Americans With Disabilities Act: Dental Practice Established Direct Threat in Firing HIV-Positive Hygienist, Court Finds
A Georgia dental practice did not violate federal disability law by discharging a hygienist after finding out that he was HIV-positive, the U.S. Court of Appeals for the Eleventh Circuit held, affirming a lower court’s summary judgment to the employer, Waddell v. Valley Forge Dental Assocs. Inc., (11th Cir., December, 2001).
“[T]he uncontroverted evidence establishes that a dental worker sometimes does stick or cut himself or herself during treatment,” the court said, and on-the-job blood-to-blood contact providing opportunity for transmission “theoretically could happen, even though the risk is small and such an event never before has occurred.” Because the hygienist therefore “poses a significant risk to others in the workplace,” he is not a qualified individual under the Americans with Disabilities Act, the appeals court found.
Spencer Waddell, a licensed dental hygienist, was employed by Valley Forge Dental Associates, where his primary responsibility was performing routine prophylaxis--the cleaning of teeth. In September 1997, Waddell tested positive for the human immunodeficiency virus. The administering physician notified the dental practice of Waddell’s test results and he was placed on paid leave, while managers of the practice determined how to proceed. After reviewing dental journals and consulting the Centers for Disease Control and Prevention, they informed Waddell that he no longer could treat patients, but offered him a clerical job at about half of his salary. Waddell refused the offer, was terminated, and then sued Valley Forge under the ADA and various other laws.
A federal court granted the employer’s motion for summary judgment, finding that Waddell’s job entailed “exposure-prone” procedures as defined by the CDC and that the necessity of performing the procedures made him a direct threat to his patients. Waddell appealed to the Eleventh Circuit Court of Appeals.
Affirming the lower court, the Eleventh Circuit found that because Waddell’s HIV-status made him a direct threat – defined under the ADA as “a significant risk to the health or safety of others that cannot be eliminated by reasonable accommodation” – he was not protected by the ADA. The court cited its 1999 en banc decision in Onishea v. Hooper (171 F.3d 1289 (11th Cir. 1999)) elaborating on the meaning of “significant risk.” In that case, the court said although the “asserted danger of transfer must be rooted in sound medical opinion and not be speculative or fanciful . . . this is not a ‘somebody has to die first’ standard, either: evidence of actual transmission of the fatal disease in the relevant context is not necessary to a finding of significant risk.”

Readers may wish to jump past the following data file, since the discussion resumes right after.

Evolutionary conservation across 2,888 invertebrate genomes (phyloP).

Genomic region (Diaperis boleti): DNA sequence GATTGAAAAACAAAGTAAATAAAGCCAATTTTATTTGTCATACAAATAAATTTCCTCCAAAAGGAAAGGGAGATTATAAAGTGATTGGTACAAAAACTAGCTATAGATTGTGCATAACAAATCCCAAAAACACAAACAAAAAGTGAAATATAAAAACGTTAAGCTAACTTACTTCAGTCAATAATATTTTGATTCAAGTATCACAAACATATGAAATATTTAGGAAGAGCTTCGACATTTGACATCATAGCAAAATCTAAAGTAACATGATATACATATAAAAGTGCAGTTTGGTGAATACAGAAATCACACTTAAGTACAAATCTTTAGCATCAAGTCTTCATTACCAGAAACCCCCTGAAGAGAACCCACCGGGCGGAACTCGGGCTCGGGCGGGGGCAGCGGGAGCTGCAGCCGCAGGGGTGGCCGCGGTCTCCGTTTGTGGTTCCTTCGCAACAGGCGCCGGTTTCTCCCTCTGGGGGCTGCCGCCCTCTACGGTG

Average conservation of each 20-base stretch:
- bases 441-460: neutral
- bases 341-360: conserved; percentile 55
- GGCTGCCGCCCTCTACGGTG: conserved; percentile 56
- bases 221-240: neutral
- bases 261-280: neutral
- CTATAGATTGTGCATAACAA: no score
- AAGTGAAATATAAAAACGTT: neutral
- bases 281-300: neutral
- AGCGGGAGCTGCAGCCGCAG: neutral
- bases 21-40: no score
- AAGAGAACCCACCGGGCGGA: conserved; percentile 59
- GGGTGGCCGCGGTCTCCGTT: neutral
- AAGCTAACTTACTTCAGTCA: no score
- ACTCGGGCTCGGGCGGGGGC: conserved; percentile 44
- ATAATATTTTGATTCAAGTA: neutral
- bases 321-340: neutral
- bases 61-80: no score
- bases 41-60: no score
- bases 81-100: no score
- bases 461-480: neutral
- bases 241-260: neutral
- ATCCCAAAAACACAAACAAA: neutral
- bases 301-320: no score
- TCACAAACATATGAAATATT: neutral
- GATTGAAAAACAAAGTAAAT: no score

In this case, the appeals court said, the record established the Waddell posed a significant risk of HIV transmission to his patients. It agreed with the lower court’s conclusion that although the likelihood of transmission from a health care worker to a patient was low, there still was “a sound, theoretical possibility that Waddell could transmit HIV to a patient.” Waddell and his expert witness “downplay[ed] the procedures Waddell had to perform as a dental hygienist and argue[d] that these procedures are not exposure-prone.” The Eleventh Circuit, however, agreed with the lower court’s determination that they constituted “a significant risk under Onishea, given that HIV has catastrophic effects and is inevitably fatal if transmitted to a patient.”
Citing the use of sharp instruments, routine patient bleeding, the risk that a hygienist would be struck while using an instrument, and the possibility of an inadvertent bite or other accident during cleaning, the appeals court concluded that Waddell posed a significant risk to others in the workplace. “These ‘particularized facts’ provide the ‘best available objective evidence’ that Waddell, because he is infected with the fatal, contagious disease of HIV, is a direct threat to his workplace and therefore not a qualified individual under the ADA,” the court concluded.